So, here’s the thing. We had a PHP script up until a few months ago, that used to do some administration tasks such as recalculating Leaderboards, ranked scores, accuracies, and all that stuff. Here’s the source. It was first made in the first version of Ripple, and no surprise here, it sucked. Keep in mind that that was waaaay back, like when we had 300 or so users (today we have over 10,000). Since we wanted it to actually be fast and scalable, I took care of it and rewrote it in Go in about a week or so. This was the outcome (see especially the last part of it, where the workers are maximised). So it went from being a slow-ass script, to being a modular program that is super-fast and can do what was done in 3 minutes in 10 seconds or so. Even today, the cron still takes about 30 seconds to execute, and I’d say that’s pretty good scaling.

Rewrite the score server

This was another very important thing to do. As we grew, it became more important to have the responses to osu!’s unofficial API (the one the client/game itself uses) be done extremely fast, so that people can have a flawless experience playing the game. Again, this was done with Python. LETS is probably one of our most important projects, as it’s really the core of a lot of stuff, like leaderboards, score submission and downloading replays. While it’s still not fast as we’d wish it was, mainly for technical issues which would take a lot of time to fix, it’s still pretty fast and does a good fucking job at replacing the old PHP shitty scripts.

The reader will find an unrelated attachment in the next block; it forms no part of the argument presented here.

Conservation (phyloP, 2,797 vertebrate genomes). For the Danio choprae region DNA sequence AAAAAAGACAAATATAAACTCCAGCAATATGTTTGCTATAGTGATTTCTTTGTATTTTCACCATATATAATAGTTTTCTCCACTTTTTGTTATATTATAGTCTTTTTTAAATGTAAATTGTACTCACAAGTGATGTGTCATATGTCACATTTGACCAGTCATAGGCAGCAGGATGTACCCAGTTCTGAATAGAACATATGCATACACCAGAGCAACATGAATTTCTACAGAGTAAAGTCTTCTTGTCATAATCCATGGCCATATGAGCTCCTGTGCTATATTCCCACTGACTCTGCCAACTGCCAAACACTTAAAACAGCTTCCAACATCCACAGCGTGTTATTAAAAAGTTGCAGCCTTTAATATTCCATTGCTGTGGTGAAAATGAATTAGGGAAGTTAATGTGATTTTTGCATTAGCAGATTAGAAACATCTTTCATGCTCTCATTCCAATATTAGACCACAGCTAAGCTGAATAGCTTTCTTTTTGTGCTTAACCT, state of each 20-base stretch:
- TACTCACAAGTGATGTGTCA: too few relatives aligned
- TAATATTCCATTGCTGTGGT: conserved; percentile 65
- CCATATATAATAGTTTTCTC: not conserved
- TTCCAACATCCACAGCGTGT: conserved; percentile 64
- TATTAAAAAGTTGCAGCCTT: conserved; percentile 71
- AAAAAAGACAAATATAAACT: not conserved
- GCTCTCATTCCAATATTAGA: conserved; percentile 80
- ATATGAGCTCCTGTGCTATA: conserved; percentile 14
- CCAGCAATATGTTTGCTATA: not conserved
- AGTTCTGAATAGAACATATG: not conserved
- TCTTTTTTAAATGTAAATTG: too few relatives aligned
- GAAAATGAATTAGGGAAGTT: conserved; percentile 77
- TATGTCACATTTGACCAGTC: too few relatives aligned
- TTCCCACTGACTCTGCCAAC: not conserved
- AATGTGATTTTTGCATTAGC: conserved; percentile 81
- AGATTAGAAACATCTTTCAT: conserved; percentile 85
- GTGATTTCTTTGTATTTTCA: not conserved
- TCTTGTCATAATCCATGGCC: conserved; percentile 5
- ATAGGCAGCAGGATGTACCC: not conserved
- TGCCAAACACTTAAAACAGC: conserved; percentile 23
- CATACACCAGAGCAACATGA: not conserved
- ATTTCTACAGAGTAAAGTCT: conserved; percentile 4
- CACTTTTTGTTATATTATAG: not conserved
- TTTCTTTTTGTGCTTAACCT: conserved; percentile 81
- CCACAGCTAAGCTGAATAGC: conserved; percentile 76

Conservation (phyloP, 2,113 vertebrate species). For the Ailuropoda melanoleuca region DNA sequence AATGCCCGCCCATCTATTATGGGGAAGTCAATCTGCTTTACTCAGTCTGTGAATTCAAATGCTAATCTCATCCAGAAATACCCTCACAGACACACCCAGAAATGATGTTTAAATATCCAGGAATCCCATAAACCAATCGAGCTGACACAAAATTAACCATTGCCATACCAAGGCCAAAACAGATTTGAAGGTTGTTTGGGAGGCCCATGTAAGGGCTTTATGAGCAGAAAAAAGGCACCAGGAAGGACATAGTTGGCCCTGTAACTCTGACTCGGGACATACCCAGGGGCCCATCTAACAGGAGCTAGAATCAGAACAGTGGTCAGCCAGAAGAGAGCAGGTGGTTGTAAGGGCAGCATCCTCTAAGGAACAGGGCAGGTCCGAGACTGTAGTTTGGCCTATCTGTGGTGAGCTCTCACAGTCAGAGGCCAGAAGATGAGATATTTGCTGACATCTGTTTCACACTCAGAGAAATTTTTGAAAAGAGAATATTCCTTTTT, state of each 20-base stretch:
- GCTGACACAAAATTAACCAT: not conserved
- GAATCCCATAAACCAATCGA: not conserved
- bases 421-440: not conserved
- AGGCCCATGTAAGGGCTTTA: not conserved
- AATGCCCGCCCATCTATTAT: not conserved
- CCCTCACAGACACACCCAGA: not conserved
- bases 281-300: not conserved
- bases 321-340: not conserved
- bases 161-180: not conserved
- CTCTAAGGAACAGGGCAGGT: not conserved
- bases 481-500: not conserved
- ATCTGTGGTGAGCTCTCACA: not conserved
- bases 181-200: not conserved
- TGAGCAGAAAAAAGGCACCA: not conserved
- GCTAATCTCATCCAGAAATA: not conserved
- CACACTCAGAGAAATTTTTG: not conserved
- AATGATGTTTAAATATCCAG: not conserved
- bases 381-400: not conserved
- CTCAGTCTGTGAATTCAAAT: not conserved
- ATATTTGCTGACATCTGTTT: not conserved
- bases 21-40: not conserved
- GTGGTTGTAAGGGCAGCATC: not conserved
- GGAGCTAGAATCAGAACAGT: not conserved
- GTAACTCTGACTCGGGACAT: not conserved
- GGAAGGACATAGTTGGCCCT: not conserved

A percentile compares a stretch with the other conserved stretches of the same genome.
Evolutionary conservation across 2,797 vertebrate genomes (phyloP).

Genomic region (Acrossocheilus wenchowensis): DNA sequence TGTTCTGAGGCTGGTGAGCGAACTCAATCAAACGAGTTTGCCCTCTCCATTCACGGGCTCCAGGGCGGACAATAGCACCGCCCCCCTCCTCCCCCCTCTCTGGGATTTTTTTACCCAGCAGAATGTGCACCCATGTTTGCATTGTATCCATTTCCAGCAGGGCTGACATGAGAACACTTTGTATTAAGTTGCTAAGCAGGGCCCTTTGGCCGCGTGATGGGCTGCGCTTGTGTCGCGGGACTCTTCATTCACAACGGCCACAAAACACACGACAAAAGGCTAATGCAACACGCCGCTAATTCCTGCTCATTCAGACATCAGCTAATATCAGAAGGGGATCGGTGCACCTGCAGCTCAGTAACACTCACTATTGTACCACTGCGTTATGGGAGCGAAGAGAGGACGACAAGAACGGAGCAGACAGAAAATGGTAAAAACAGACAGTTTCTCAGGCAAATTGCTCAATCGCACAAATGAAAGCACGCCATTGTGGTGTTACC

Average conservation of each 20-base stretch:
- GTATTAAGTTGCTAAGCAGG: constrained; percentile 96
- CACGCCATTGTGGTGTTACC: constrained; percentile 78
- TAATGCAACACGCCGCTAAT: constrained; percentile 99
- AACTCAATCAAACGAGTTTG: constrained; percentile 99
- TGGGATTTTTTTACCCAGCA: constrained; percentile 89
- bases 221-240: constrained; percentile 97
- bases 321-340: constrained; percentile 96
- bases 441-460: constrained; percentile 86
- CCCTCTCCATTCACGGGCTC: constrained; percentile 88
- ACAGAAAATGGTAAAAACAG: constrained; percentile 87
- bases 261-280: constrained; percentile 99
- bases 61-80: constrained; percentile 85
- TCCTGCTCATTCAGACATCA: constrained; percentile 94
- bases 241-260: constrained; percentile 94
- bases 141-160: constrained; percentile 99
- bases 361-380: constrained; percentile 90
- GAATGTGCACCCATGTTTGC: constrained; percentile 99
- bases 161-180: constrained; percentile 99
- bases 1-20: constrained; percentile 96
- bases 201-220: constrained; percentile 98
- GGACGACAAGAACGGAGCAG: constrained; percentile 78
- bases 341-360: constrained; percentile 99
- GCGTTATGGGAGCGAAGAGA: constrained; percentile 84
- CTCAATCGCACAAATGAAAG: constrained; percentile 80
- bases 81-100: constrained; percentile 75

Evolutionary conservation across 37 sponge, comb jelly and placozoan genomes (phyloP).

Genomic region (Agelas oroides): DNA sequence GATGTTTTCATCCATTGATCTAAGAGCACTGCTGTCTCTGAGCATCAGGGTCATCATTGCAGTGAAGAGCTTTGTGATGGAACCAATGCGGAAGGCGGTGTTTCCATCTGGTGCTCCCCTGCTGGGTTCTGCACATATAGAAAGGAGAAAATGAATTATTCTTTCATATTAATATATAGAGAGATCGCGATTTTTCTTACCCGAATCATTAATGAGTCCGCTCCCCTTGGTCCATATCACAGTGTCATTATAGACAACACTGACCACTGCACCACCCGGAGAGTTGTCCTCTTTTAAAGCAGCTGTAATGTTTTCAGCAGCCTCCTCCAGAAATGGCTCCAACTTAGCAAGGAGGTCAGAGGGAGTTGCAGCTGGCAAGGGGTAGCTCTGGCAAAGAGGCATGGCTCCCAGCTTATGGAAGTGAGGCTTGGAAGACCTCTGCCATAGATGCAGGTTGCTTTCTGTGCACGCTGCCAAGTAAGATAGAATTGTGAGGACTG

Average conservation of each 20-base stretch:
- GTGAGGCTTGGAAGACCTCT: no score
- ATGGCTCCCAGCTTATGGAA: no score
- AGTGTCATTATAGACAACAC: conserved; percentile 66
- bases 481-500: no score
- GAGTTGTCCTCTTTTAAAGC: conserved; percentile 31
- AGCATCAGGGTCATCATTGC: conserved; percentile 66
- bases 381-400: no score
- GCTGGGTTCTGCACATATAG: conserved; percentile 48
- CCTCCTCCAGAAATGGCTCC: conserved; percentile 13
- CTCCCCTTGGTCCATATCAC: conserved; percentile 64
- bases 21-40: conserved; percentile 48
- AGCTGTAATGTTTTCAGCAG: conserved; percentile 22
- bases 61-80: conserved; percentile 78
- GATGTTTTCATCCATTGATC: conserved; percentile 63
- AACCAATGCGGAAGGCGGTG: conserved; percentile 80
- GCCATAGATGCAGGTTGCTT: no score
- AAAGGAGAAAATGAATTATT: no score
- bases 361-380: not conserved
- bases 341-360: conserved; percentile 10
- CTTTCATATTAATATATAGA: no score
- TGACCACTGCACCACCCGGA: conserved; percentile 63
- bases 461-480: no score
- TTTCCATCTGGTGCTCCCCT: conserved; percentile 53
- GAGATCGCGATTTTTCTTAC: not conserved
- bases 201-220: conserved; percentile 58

LIMIT 1

Something a lot of people forget to do when writing query is adding LIMITs whenever they can. As it turned out for us, along with adding a hell lot of indexes to our tables, LIMIT 1 made our second best imprvement in performance.

Getting rid of the current website.

If you do not have horrible taste in design, you’ll have noticed that Ripple’s design is absolutely disgusting as of right now. That’s the main reason why I am currently building a solution to that, which is codenamed “Hanayo”, from the Love Live! character. Also, there’s the performance reason to why I’m building it: the PHP version was very resource-straining and especially very slow. Usually pages took about 500ms to one second to generate, and when it comes to the admin control panel, it goes even higher than that, up to 2 seconds.